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Fyom Weleleh:
A Day and A Night
Amorfia Productions music release on cassette
A Music Review by Ma*Shuqa Mira Murjan
February 1999

The latest musical release from Amorfia Productions is passionate and exciting new music featuring the mastery of the Palestinian/Lebanese brothers, Georges Lammam and Tony Lammam from San Francisco. From a family of professionals involved in music and film--  their father, Sobhi Lammam, was a film producer in Egypt and Kuwait and their mother, Helene Amorfia, was a well-known singer of Arabic music--the Lammam brothers, Georges on violin, Tony on doumbeq and Elias on accordion, first performed for a church.  Later they were the core of a 12-member ensemble, The Golden Stars Band, which played five-star hotels in resort areas throughout the Middle East in addition to radio and television.

In 1987, Georges came to America to join his brother, Tony who was living in Miami, Florida.  Word of this extraordinary musician traveled to the West Coast and a contract brought Georges to San Francisco.  Mr. Lammam has co-founded with his wife, Jeanette Cool, Amorfia Productions, a company dedicated to the education and performance of Arabic music and dance.  Three recordings have been produced and several works in progress are part of a curriculum for teaching and performance.  Mr. Lammam has instructed two courses in Arabic music at the University of California in Berkeley, and has been on the faculty of the Mendocino Middle Eastern Music and Dance Retreat for eight years.  He is currently working with noted dancer, Shareen El Safy on an educational performance forum: Mohammed Abdel Wahab, Egypt's Master Artist: A Dancer's Guide to Exploring the Oriental Form which will be presented around the United States in the next two years.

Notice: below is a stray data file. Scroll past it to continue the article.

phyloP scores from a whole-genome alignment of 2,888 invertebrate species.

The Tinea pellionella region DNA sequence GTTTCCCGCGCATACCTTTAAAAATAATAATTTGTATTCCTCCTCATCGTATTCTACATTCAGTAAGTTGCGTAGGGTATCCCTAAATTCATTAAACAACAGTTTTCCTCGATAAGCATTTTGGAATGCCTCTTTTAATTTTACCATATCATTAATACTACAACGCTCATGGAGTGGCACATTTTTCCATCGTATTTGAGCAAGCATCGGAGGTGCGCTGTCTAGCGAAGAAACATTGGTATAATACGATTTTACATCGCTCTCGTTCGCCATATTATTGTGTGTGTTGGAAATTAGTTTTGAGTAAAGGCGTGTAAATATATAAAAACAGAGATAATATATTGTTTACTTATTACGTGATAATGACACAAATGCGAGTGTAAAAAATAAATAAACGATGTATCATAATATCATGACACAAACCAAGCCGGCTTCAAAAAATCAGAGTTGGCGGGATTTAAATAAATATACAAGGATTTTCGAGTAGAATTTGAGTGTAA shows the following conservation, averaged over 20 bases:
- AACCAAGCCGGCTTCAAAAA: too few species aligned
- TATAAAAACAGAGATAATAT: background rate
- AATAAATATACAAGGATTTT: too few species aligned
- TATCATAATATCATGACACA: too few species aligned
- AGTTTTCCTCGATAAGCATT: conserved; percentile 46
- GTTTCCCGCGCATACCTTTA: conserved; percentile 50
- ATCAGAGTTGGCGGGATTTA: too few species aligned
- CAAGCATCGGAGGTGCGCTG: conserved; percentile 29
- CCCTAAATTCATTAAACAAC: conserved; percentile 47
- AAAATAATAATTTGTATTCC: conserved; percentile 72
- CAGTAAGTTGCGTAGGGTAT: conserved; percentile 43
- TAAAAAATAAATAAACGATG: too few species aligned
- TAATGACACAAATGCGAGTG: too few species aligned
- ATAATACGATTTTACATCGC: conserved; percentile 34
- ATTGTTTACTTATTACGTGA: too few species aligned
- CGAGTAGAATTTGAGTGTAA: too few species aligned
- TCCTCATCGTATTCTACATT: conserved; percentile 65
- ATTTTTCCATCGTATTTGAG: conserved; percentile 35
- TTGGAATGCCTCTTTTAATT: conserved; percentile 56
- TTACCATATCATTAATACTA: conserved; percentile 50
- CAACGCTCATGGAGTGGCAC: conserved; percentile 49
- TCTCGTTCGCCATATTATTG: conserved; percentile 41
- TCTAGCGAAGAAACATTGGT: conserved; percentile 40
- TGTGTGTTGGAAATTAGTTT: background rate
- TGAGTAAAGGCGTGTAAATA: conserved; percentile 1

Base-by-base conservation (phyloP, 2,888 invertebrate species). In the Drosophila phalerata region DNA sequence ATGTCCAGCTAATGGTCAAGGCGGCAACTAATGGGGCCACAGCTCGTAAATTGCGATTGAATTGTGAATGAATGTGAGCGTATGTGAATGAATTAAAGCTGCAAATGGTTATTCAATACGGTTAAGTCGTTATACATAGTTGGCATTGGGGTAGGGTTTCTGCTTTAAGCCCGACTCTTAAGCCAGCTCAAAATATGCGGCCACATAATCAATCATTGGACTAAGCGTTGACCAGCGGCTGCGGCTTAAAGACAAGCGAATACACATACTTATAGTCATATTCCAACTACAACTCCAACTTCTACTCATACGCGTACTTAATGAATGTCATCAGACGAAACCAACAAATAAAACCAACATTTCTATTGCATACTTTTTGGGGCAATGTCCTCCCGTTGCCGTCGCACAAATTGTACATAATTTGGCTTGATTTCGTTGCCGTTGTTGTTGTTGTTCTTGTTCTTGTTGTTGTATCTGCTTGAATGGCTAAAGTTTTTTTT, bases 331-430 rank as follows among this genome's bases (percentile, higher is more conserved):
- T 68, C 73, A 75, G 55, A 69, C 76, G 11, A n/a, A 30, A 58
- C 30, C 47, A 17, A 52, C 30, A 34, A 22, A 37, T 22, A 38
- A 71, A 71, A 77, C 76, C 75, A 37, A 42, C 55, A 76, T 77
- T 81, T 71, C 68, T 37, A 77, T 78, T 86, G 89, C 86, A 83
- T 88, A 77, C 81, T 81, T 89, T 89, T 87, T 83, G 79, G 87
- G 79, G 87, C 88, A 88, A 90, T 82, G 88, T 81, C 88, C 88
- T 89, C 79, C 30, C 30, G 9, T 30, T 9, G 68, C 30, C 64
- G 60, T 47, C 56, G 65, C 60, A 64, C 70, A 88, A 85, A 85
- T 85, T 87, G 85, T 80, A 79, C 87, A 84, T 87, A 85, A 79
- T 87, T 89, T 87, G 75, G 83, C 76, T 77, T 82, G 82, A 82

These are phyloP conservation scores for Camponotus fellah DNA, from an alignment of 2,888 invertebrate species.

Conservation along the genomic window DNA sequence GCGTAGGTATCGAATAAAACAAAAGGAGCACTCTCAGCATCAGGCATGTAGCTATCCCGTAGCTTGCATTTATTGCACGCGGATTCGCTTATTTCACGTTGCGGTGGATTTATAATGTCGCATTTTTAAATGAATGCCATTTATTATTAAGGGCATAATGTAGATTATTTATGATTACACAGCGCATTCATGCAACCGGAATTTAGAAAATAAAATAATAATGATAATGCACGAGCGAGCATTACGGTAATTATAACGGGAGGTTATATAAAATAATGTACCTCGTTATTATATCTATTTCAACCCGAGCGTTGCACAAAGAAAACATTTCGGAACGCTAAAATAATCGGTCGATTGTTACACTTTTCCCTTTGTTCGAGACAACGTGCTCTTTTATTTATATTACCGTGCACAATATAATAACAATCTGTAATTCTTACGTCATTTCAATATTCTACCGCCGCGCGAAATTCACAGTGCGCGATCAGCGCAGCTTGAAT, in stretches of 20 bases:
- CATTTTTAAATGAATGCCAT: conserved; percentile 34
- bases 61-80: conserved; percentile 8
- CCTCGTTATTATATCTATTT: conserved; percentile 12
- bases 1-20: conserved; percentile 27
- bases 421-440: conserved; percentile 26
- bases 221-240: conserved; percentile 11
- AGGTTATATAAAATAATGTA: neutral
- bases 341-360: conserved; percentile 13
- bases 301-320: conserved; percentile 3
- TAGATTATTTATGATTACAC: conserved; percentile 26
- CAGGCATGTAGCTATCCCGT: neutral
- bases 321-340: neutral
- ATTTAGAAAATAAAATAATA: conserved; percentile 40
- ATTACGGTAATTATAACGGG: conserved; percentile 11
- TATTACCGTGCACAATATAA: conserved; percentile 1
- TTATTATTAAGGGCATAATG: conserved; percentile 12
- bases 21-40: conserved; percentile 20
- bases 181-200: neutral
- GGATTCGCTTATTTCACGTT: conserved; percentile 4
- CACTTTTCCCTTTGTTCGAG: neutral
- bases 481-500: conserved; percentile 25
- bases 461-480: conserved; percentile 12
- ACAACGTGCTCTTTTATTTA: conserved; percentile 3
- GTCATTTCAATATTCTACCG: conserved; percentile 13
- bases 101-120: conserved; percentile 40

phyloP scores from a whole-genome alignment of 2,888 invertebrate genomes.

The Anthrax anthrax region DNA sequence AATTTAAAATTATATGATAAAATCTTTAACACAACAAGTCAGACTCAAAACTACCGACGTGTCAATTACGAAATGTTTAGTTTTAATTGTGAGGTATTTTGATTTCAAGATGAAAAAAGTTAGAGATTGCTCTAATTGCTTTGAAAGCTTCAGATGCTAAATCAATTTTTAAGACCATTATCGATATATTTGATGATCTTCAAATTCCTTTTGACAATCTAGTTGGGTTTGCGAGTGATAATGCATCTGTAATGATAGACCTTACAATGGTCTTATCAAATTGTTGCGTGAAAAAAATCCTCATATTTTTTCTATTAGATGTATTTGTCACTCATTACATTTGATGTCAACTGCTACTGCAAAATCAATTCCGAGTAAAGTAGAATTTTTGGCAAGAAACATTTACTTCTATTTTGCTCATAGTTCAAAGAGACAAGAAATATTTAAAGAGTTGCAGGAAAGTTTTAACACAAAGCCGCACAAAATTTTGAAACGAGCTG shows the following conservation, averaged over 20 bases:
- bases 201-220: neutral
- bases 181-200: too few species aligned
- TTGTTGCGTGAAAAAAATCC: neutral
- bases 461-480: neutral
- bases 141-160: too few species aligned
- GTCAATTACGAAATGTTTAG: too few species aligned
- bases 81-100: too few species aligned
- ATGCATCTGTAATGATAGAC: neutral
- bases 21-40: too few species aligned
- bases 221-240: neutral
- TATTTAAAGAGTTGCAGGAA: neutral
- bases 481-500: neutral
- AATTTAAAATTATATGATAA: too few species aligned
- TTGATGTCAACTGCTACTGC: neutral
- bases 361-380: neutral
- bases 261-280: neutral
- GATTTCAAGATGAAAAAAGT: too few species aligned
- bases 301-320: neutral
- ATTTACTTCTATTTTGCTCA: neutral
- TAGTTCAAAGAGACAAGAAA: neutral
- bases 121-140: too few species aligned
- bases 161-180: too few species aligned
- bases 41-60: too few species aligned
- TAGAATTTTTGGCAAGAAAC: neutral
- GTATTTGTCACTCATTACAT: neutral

For the accomplished dancer, this is music that inspires passion in your dance and has a hot, complicated drum solo to display your dancing talents.  This audiocassette reproduces the musical mastery of these two artists and commands a listener to become involved in the passionate display of talent.  This is truly music produced for the most proficient dancer as it provide musical flourishes, accents, transitions and the delightful sections of interplay between the musicians that lend itself to a most complex performance.  Performance to this music requires grace, as well as knowledge of Middle Eastern riffs, embellishments and style of dance that corresponds and harmonizes with the special qualities of each instrument.

This audiocassette has five sections.  Combining the various sections provides an opportunity to construct several different performances.  The title of the audiocassette, Fyom Weleleh, composed by Mohammed Abdel Wahab. translates as "A Day and A Night".    Georges Lammam plays violin and oud, Tony Lammam, doumbeq and tambourine.  Jeanette Cool, Georges' wife and Amorfia Productions' manager, uses synthesizer to add texture and flavor.

The audiocassette begins with the song for which the tape is titled: Fyom Weleleh.
The piece begins with a violin solo transitioning to a three-doum masmoudi rhythm with violin that moves into a moderate tempo for a striking Egyptian walking entrance.  Then, the melody alternates between the violin and oud in a playful call and answer section.  Tambourine and doumbeq overlay the music with pops and shakes providing a base for layering shimmies and dynamic Egyptian pops by the dancer.  Georges' violin is played with modulating dynamics-a lilting melody with a special sound of "magic-a trill that reminds one of Tinkerbell's magical appearances" which provides a transition to the next section of music. The piece continues with the interplay of flute and violin, punctuated by a pizzicato violin.  A dramatic ending with a wind-up of dynamic music ends this 9:28 minute piece.